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More recyclable materials could be headed to landfills

More recyclable materials could be headed to landfills.

Posted: Nov. 1, 2017 11:20 PM
Updated: Nov. 7, 2017 4:40 PM

ACROSS SOUTHERN OREGON-- More recyclable materials could be headed to landfills.

This is due to what the DEQ is calling a major market disruption across the world.

China will no longer be accepting recycled plastic or unsorted paper in 2018.

Brian Fuller with the DEQ says, "It's not just an Oregon, west coast, it’s a worldwide impact."

Starting in a couple days, all of Southern Oregon Sanitation's depots will no longer accept paper or plastic.

But that will only make a small dent in a big issue.
SOS General Manager Trent Carpenter says, "They basically said we are tired of getting all the garbage from the United States."

The world’s largest recycling buyer, China, says it was getting material with high levels of contamination, forcing mills with imported materials to close from being polluted, and creating hazards.

China began its Sword campaign in March this year, but next year serious changes go into effect
they will be banning importation of paper and plastic.

SOS will keep their curbside programs the same, programs that serve over 16,000 households in Jackson and Josephine counties.

But SOS, along with most collection companies in Jackson and Josephine counties have applied for a conditional material handling concurrence with the DEQ.

When needed, will be allowed to dispose of recyclable material in the landfill when there is no viable recycle market for the material-- which right now is the case.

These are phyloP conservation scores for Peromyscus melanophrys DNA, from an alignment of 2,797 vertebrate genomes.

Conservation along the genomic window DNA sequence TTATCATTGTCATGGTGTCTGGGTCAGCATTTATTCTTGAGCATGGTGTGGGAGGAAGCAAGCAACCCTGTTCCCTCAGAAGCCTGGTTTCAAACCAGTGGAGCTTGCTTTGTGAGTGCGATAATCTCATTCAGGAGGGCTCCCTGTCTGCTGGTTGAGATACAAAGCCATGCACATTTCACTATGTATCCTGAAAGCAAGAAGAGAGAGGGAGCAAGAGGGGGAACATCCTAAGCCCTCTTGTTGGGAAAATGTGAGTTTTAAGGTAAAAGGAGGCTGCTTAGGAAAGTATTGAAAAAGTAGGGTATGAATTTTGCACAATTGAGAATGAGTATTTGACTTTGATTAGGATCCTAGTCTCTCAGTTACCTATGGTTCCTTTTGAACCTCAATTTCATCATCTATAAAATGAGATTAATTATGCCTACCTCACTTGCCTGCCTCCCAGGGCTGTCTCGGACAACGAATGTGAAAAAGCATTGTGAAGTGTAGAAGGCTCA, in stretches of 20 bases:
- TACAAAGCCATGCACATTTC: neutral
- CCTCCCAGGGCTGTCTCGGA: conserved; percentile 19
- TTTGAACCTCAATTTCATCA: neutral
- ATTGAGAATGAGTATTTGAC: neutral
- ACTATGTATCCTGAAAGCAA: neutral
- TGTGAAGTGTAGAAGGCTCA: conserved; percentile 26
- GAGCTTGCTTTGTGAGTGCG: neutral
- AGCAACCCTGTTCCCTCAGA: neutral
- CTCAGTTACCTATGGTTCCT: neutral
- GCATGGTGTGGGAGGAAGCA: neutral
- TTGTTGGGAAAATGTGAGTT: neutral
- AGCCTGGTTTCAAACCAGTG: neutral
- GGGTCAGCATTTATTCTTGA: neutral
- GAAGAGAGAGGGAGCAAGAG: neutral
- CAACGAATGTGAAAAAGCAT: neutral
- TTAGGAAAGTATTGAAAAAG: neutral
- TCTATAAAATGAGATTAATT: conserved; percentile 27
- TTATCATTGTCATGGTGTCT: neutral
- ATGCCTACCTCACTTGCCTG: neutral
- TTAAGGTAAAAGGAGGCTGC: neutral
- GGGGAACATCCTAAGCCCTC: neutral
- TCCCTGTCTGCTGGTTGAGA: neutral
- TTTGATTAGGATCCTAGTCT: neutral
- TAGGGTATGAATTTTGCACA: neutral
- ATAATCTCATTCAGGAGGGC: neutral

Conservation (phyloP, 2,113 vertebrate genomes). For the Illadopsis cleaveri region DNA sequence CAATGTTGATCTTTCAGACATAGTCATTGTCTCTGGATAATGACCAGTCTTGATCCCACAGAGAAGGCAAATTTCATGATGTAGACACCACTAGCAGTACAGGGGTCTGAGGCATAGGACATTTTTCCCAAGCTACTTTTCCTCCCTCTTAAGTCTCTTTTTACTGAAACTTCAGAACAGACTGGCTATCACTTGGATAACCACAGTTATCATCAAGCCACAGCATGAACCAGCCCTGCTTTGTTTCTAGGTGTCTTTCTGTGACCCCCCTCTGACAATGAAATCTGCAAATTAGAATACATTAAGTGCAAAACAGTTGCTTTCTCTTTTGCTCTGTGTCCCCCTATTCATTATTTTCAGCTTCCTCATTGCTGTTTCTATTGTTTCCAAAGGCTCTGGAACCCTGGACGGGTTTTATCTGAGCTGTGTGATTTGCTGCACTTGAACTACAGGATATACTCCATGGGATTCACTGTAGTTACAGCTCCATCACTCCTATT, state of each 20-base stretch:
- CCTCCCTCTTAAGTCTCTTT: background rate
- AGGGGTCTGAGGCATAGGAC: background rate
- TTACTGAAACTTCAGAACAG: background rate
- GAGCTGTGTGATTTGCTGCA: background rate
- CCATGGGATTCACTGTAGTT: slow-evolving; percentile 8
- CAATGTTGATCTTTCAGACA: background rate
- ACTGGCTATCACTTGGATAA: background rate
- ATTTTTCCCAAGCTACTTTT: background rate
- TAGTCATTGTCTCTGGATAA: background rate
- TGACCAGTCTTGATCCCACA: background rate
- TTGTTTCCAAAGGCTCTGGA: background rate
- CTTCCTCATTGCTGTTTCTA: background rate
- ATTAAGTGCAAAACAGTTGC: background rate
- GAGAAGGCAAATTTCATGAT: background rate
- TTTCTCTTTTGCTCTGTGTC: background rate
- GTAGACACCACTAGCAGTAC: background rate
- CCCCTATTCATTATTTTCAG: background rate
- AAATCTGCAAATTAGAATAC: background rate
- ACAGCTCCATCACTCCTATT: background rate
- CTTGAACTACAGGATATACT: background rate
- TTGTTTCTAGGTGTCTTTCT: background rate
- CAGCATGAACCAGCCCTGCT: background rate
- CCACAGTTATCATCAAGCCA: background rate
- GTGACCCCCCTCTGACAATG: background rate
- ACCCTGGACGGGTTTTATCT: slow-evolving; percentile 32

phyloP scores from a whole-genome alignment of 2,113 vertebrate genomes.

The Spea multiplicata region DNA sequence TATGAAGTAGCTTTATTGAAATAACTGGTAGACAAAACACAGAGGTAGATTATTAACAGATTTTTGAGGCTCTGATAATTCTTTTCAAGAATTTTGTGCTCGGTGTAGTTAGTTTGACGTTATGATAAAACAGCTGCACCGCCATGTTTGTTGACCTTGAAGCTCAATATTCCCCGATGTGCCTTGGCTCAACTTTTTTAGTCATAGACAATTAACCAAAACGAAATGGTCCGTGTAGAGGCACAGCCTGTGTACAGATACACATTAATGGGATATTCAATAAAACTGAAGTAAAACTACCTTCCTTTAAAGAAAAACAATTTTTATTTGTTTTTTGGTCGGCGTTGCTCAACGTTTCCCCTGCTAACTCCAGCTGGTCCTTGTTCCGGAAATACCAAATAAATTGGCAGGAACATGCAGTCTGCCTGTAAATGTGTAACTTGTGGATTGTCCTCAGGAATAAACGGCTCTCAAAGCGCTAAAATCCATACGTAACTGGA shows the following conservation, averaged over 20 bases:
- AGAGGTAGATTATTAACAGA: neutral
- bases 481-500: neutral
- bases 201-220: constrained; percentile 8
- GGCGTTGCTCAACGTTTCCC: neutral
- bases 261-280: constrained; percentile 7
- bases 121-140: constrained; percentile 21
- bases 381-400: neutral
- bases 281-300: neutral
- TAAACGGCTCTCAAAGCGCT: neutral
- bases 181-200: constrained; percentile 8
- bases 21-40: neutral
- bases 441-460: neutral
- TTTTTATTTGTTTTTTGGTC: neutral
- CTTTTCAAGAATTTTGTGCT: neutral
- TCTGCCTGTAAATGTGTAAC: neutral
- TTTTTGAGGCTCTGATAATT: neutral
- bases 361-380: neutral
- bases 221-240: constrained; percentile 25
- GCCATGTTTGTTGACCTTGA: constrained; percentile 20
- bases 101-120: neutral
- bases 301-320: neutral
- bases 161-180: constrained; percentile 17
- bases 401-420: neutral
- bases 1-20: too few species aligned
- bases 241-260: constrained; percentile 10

SOS General Manager Trent Carpenter says, "Anything to do with plastic and with mixed paper has pretty much decreased where we can't find markets."

In Southern Oregon the contamination rate is typically 5%, but China says now there can be no more than 1% contamination.

SOS General Manager Trent Carpenter says, "Contamination and wishful recycling is a major issue here in Southern Oregon. That's the idea that no matter what I put into my recycle cart someone will recycle it even though it’s not a material a facility can take, and that has contributed to a high contamination rate."

Brian Fuller with the DEQ says, "And so the processing facilities are slowing their process lines down to remove things people put in their recycling bins that they shouldn't, at the same time Oregonians are putting their carts out everything, creating a backup in the system."

The Oregon DEQ says its working with other agencies to find long term solutions to the new market conditions.

Consumers should still recycle according to the DEQ, but do so thoughtfully, putting the right items in the recycling.

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